Traditional Chinese medicine (TCM) can be a bewildering science to make sense out of, and not just for foreigners. Prescriptions offered by TCM gurus are increasingly thought of as archaic to today’s younger Chinese, but perhaps that’s because they’re not old enough yet to soak up the real benefits of the practice.
Catching myself at that uncertain hour between very late and very early, I’ve often stumbled upon elderly Chinese in the midst of rigorous kicks, swivels and dances. One day, after enough head scratching to create a small bald patch on my scalp, I contacted Dr. He Jinsen of the Shanghai University of Traditional Chinese Medicine in hope that he could give some answers to feed my curiosity.
Yesterday I published a list with CNNGo (appearing with the overly exaggerated title, “10 TCM moves to help you live forever” — a choice I assume was for the sake of generating extra hits) that offers some explanation to why elderly Chinese jump into an array of calisthenics and dances hours before most of the white-collared working class get up for their morning coffee.
My interview with Dr. He was conducted off of West Nanjing Road in an outpatient acupuncture clinic accented with a light-brown bathroom-tile facade — most likely the same kind gathered from the surplus stock contractors scooped up decades before as economical building materials. Me and my translator Abby, a TCM student from Taipei, were lead into a large off-white room just beyond the main corridor. The area was divided with wobbly brown dividers that gave privacy — at least the sense of it — to acupuncture patients on beds behind them. Several doctors (I assume so because of their freshly bleached gowns) sat at two wooden tables pressed up against the wall rapidly jotting down notes in the illegible script only a medical doctor can produce. I was instantly greeted and offered a chair in between two of the oldest looking doctors that were too busy to take their eyes off what they were so vigorously spelling out.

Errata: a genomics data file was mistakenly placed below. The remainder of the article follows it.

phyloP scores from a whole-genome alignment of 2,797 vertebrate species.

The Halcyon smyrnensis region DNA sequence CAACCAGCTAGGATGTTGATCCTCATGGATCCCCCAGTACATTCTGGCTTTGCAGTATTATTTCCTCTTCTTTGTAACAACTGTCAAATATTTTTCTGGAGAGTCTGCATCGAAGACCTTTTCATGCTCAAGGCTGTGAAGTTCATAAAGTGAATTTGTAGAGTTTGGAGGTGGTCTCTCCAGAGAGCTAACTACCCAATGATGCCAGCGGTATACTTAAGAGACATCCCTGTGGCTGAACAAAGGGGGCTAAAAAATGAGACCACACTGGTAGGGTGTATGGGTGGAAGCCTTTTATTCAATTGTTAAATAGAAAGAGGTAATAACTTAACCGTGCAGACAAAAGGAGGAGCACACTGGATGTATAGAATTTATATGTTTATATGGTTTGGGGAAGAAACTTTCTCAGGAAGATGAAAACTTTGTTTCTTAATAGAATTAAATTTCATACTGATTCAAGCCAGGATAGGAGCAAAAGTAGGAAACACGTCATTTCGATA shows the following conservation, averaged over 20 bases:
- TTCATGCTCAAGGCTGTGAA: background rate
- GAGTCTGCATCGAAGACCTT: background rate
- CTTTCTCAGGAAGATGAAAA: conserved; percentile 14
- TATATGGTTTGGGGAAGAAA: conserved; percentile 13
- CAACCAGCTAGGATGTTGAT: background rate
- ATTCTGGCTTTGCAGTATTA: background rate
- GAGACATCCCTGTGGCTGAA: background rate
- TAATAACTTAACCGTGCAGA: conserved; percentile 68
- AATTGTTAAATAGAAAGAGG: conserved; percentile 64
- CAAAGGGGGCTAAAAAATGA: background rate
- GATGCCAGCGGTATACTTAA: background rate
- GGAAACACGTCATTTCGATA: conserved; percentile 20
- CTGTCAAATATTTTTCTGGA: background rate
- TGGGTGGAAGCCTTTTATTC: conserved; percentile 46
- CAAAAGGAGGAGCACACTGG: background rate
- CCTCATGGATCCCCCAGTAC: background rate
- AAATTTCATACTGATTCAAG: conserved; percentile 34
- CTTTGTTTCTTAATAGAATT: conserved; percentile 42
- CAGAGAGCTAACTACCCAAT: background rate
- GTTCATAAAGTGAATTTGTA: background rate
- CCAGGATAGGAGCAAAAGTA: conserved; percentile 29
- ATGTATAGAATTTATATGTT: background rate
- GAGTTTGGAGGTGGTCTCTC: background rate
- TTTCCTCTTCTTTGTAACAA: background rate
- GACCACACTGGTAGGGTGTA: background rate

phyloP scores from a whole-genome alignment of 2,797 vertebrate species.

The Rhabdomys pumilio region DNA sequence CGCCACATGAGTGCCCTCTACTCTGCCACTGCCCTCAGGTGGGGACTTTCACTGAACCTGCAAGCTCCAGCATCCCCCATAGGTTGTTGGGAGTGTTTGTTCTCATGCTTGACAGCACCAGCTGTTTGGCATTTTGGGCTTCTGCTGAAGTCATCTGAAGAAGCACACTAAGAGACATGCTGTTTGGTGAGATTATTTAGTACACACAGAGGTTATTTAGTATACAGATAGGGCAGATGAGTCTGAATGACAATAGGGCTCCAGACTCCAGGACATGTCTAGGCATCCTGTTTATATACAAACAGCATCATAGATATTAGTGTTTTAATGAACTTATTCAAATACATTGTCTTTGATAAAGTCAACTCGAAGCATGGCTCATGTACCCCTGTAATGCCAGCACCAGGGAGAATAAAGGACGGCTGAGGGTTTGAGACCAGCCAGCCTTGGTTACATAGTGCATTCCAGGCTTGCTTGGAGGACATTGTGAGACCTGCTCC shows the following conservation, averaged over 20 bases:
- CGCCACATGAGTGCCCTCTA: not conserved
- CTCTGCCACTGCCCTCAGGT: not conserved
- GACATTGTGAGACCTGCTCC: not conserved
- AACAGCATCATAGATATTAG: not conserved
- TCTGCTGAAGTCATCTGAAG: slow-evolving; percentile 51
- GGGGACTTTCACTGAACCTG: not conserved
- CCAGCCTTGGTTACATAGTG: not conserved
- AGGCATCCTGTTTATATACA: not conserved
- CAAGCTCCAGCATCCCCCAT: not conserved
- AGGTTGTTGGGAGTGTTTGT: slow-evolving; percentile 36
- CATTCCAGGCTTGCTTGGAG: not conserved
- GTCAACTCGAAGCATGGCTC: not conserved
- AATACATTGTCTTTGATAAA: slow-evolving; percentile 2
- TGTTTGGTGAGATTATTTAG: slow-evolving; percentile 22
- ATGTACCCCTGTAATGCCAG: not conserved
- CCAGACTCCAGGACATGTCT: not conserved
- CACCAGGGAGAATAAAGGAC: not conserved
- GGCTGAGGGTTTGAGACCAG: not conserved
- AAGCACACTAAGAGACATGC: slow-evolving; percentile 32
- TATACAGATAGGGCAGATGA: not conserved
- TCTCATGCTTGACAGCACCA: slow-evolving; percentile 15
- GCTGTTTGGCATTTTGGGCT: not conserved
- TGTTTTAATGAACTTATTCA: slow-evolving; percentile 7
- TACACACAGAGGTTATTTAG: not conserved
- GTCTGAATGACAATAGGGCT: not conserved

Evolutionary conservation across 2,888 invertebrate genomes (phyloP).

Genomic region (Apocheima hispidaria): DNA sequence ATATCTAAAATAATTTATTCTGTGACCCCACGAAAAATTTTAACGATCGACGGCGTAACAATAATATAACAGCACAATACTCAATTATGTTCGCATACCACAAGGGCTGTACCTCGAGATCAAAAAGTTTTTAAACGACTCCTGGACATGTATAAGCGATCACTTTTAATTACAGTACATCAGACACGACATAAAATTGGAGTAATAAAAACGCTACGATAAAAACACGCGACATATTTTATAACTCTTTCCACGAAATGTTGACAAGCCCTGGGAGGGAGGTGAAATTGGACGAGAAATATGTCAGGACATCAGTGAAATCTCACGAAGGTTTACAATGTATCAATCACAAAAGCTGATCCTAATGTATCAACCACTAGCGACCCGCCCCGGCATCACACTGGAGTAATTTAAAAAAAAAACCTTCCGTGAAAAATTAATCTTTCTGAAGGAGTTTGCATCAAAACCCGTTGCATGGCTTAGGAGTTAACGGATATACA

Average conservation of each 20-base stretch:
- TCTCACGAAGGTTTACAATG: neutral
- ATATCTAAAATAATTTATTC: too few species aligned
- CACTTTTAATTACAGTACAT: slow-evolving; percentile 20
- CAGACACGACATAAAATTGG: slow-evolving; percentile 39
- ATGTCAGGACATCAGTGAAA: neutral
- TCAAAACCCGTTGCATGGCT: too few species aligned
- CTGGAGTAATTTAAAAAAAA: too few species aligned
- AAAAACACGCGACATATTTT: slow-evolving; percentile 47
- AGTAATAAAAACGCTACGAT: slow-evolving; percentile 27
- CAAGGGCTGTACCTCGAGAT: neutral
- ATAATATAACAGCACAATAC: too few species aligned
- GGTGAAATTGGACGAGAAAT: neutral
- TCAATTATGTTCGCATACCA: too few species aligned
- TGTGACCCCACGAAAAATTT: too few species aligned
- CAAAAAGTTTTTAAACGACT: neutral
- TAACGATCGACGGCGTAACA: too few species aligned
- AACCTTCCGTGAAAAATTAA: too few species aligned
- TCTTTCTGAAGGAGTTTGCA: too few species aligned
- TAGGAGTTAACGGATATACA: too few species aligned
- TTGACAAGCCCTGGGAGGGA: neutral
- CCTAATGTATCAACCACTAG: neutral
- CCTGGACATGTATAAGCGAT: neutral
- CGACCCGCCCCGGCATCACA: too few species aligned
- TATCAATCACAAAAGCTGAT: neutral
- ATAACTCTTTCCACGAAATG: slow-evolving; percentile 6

After he dotted his last sentence, Dr. He looked up at me and gave me a salutational nod that seemed to say: Hello, and where should we begin? I jumped right into the aim of the interview, occasionally leaning on my translator, mostly to work out what the doctor was saying to guarantee no mistranslations.
Abby, being a bit of TCM scholar herself, was surprised that I had seen some of the exercises: people hitting trees, walking around and shouting — she had never noticed them. This could be, of course, because she is from Taipei, but nonetheless the practices would go dutifully unnoticed if you did not wake up at dawn and peer through the certain al fresco locals of choice (mostly parks and sidewalks). A women who just got done with her acupuncture treatment chimed in from behind, “I’ve seen people hitting trees before. I don’t do that though!” Dr He then promptly noted that Dr. He says that it “doesn’t really help, and it might not be good for the tree either.”
Even more surprising to Abby was that shouting, according to Dr. He, was “good for the heart and lungs.” It’s not she didn’t give a hoot; she just didn’t get it because the key benefits from most TCM exercises are done to aid aging organs. In time, she admits, perhaps some of them will be useful, even if you look slightly ridiculous while doing them.
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Hi There Justincalderon,
Cool Post, I had my first period when I was a little younger than eleven. For the first years, it was fine, and I never felt any cramps. Then, out of the blue, I would have very bad cramps that would sometimes take me out of school. My parents have taken me to countless doctors, but their medicine (traditional chinese medicine) did little to help, and I resorted to taking painkillers and dumping those medicine in the sink.
Some people tell me that a change in lifestyle can stop menstrual pains, and I started exercising regularly this year, because as a high school Junior, I’m not required to take PE anymore, but I didn’t want to get fat, so I run for about an hour everyday at 6mph. My doctor told me that before, I wasn’t really ovulating, but now I am, and the cramp stopped around August last year. Somehow… I don’t know. It doesn’t explain why the cramps came at age 14 and stop when I’m going on 17. From a medical standpoint, what really happened?